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Gotta Run: Discovering a running legend while riding Route 66

Amazing story

Andy Payne of Foyil, Oklahoma won the 1928 Great Transcontinental Footrace. He won the first time race against many experienced runners at age 20 and took home $25,000. Photo by David Freeze

Andy Payne of Foyil, Oklahoma won the 1928 Great Transcontinental Footrace. He won the first time race against many experienced runners at age 20 and took home $25,000. Photo by David Freeze

I am just back from my 2,778-mile ride from California to Chicago and beyond. One Sunday, in fact the best day of the whole journey in retrospect, I found the very small town of Foyil, Oklahoma on my right as I pedaled east early in the morning. I saw a convenience store and needed to stop for egg and cheese biscuits, so I wheeled to the door. After making my purchase, I asked the two girls working at the store if there was anything notable about the area. Besides supposedly having the biggest totem pole in the country, they couldn’t think of anything. But another customer told me how to find Andy Payne Boulevard and the statue of him.

The following is information that I picked up from several sources, including his statue. Andrew Hartley Payne was born at home on a ranch in Oklahoma in 1907. He was an Oklahoma Cherokee who learned ranching from his father, “Doc”, who in turn had acquired the trade from Will Rogers’ dad.

Andy’s parents bought their own farm near Foyil where he attended both grade school and high school. Andy was a good runner for his school track team, often winning the mile and half-mile races.

“I had a knack for being able to cover the ground on foot,” he once said. Andy usually ran to school after doing his chores.

All the kids had to work on the ranch when they were old enough, and Andy as the oldest was often in charge of them. He did not want to continue such a hard life and left Oklahoma to try to find work in California after graduation. But work was scarce in California, too, when Andy saw a flyer for the Great Trans Continental Footrace to be held for the first time in 1928.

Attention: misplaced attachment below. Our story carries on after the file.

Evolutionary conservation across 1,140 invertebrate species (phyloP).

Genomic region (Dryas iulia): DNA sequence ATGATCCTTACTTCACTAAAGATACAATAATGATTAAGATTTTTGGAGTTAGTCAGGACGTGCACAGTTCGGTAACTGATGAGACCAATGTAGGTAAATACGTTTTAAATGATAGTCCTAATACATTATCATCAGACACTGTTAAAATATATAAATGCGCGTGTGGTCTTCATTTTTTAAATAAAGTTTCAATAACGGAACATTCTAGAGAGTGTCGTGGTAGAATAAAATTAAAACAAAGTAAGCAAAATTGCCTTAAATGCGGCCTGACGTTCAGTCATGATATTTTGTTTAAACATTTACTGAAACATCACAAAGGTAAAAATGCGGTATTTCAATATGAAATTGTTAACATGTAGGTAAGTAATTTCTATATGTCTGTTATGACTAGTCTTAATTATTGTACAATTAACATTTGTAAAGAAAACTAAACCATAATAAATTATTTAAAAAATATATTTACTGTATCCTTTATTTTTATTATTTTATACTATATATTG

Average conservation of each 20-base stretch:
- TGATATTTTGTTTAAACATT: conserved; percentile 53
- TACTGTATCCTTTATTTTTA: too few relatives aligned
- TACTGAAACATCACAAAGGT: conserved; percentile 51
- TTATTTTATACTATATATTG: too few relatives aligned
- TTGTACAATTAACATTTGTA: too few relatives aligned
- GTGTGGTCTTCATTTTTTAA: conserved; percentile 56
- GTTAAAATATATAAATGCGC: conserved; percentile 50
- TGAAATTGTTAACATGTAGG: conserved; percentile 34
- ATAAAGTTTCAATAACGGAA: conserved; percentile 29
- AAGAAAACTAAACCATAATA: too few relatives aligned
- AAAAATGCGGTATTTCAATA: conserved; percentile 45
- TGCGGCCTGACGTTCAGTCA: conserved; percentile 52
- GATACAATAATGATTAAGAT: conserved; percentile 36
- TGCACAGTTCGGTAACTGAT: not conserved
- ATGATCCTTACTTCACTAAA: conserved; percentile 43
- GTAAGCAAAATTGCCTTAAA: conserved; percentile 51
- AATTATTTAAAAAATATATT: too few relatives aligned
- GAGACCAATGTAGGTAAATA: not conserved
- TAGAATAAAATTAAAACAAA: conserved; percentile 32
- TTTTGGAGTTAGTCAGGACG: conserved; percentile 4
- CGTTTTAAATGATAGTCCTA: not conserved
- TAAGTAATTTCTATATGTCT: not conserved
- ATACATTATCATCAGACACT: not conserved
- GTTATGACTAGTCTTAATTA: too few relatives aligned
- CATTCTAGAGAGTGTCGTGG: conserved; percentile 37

He was confident of his ability to run but didn’t have the $125 entry fee. With the help of his father, they raised the money and Andy left for the start of the race.

The runners left Ascot, California on March 4 and covered 3,422 miles. Andy, then 20 years old, led them into the finish in New York City on May 26. His victory earned $25,000, a huge sum at the time, from which Andy paid off his family’s farm and built them a new home. He bought some land of his own and a car and pursued his future wife, Vivian, who had been a fill-in teacher at his high school. 

They were married and Andy never ran physically again. With a different kind of running, Andy was elected clerk of the Oklahoma Supreme Court. He eventually served in World War ll and got a law degree, but continued to win elections for the clerk position.

Andy became interested in acquiring land himself for coal, gas and oil. Geology studies helped him pick the right land. Andy died a rich man in 1977, remembered as a legendary figure.

When once asked why he entered the race, Andy told an interviewer, “I knew I was strong and could run, and figured that I had as good of a chance as anyone.”

We don’t have any local races in August, with the next one coming when the starting horn kicks off the Sunset Run on Friday, Sept. 2. The next Beginning Runners Class is set to begin at Novant Health on Tuesday, Sept. 13. More on both of these later.

It is great to be back in Rowan and running on the local roads and streets. As I write this, I ran the last two mornings after returning home. It is quite a process for my legs to change gears and remember how to run after cycling for 10-12 hours a day for so long. But it will happen now that I am back to my favorite sport daily. See you next week!

David Freeze is a nationally certified running coach and president of the Salisbury Rowan Runners. Contact him at david.freeze@ctc.net. Learn more at www.Ulearn2run.com



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